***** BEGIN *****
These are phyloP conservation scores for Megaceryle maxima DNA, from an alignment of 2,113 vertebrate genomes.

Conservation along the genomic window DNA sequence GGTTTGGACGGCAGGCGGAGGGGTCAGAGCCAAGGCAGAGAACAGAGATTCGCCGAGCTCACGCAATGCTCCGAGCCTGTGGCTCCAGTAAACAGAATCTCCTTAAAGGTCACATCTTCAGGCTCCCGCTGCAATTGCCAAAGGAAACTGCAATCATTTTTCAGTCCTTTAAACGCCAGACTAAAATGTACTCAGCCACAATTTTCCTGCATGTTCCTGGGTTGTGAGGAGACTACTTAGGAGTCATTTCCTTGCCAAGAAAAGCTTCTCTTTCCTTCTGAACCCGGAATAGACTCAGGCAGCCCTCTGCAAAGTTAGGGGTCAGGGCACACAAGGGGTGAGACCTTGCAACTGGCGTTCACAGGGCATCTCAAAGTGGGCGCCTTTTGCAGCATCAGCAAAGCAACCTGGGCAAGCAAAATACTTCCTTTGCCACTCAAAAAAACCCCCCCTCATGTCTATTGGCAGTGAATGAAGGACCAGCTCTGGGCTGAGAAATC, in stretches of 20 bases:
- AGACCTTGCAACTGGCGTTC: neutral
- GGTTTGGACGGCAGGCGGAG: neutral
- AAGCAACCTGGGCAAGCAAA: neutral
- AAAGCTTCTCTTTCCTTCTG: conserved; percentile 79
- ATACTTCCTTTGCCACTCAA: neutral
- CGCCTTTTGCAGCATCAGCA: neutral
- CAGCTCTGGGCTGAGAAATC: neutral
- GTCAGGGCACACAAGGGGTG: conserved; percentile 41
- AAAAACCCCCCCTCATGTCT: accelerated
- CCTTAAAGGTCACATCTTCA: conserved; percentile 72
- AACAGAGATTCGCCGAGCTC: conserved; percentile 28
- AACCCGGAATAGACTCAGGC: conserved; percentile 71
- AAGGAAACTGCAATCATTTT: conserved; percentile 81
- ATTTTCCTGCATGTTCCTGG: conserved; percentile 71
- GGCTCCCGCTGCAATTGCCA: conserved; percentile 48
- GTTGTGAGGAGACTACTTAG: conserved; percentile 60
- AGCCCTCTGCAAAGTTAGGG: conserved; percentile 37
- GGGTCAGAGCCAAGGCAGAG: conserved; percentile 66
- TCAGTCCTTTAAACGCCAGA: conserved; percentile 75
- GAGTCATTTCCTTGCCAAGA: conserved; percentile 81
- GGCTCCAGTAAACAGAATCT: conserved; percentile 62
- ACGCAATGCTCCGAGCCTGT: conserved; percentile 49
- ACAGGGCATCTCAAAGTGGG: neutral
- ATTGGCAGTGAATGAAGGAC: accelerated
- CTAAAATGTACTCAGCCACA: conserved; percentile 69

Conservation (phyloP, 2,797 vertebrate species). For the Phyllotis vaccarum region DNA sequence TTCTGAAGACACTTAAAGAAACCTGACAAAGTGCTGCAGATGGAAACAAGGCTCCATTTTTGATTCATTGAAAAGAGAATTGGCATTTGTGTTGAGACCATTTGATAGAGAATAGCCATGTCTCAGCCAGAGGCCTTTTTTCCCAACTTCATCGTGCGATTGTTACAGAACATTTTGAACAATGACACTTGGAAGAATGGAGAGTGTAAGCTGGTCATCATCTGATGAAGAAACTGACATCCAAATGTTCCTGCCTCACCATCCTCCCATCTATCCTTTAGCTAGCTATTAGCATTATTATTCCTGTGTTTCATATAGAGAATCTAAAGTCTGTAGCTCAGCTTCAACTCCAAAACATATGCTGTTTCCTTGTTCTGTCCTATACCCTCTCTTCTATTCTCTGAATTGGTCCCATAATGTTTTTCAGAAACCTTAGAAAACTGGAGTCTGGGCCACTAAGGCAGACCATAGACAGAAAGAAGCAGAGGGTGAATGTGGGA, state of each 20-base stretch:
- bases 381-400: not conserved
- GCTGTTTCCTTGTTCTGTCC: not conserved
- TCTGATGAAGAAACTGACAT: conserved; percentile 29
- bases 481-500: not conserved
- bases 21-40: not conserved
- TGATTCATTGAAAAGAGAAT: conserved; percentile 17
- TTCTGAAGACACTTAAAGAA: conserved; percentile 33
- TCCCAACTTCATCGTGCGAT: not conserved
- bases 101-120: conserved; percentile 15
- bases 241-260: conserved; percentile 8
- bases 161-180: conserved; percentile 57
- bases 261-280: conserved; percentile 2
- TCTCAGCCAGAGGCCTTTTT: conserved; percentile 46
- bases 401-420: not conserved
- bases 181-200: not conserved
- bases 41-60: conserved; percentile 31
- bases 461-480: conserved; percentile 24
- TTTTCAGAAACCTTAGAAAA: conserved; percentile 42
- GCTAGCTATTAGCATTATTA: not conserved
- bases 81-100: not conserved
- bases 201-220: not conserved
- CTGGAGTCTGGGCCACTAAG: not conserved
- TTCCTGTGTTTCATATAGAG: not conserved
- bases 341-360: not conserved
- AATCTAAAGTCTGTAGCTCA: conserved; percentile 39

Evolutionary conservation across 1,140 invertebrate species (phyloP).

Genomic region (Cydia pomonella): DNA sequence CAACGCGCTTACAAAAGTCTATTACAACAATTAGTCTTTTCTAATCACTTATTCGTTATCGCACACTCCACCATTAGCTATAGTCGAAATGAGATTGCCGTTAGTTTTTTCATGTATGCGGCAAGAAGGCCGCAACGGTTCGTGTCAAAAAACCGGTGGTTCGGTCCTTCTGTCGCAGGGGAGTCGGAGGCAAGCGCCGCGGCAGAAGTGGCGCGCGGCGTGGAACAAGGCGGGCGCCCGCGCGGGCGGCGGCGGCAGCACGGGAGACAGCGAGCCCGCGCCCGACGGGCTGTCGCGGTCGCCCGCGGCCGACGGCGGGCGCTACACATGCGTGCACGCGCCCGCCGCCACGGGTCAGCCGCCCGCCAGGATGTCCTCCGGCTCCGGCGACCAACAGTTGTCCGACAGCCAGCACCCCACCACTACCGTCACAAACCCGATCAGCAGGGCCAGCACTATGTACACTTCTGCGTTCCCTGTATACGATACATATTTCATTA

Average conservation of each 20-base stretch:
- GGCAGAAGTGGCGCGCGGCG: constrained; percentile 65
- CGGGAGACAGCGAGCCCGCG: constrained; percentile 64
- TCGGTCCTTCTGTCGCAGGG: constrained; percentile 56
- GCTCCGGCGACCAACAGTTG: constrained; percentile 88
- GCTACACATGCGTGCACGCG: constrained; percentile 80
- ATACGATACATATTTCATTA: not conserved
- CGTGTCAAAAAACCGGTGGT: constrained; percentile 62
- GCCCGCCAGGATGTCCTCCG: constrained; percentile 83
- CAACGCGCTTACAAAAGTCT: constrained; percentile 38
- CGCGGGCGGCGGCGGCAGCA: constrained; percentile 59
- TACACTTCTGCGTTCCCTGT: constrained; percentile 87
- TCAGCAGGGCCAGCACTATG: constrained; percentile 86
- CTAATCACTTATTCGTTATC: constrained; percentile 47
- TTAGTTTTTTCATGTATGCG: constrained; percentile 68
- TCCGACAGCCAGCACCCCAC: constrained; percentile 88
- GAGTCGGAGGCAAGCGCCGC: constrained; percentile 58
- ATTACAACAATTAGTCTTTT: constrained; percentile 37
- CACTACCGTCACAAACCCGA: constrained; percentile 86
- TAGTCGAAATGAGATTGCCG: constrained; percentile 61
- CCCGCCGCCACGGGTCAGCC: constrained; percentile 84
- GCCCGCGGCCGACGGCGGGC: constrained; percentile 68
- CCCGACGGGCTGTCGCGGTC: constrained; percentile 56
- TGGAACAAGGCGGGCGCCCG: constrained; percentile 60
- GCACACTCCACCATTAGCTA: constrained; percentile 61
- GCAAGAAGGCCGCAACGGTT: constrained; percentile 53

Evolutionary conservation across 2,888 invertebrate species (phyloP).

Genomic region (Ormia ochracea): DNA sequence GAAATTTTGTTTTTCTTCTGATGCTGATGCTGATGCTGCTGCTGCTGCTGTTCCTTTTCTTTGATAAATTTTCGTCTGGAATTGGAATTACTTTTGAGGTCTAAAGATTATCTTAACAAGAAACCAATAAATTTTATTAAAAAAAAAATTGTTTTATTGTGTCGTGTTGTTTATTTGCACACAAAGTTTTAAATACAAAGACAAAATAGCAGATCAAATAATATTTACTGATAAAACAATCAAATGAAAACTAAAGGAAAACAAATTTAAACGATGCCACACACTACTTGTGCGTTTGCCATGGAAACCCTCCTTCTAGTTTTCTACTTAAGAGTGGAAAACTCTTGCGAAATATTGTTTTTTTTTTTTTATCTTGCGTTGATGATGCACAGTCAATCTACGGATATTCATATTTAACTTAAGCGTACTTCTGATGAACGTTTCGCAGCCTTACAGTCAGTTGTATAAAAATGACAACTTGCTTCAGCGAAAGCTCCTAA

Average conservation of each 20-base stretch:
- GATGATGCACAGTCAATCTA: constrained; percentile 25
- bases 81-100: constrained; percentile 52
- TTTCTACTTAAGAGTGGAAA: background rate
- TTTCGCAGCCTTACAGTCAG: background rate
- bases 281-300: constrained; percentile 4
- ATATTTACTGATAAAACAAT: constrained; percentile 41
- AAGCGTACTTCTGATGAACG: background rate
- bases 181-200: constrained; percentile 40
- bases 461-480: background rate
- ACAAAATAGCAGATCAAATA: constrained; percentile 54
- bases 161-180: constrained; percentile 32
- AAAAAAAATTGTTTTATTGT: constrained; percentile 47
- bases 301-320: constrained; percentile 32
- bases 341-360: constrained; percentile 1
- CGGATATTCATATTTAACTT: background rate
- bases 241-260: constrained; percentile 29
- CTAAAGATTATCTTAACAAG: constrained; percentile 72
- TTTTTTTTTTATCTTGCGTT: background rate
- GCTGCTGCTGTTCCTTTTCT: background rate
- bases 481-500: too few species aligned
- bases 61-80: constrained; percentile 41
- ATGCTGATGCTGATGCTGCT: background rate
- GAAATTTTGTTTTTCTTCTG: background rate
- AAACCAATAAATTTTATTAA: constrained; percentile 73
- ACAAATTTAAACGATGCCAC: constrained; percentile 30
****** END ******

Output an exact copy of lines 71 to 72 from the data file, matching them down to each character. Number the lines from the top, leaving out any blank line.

- TCCGACAGCCAGCACCCCAC: constrained; percentile 88
- GAGTCGGAGGCAAGCGCCGC: constrained; percentile 58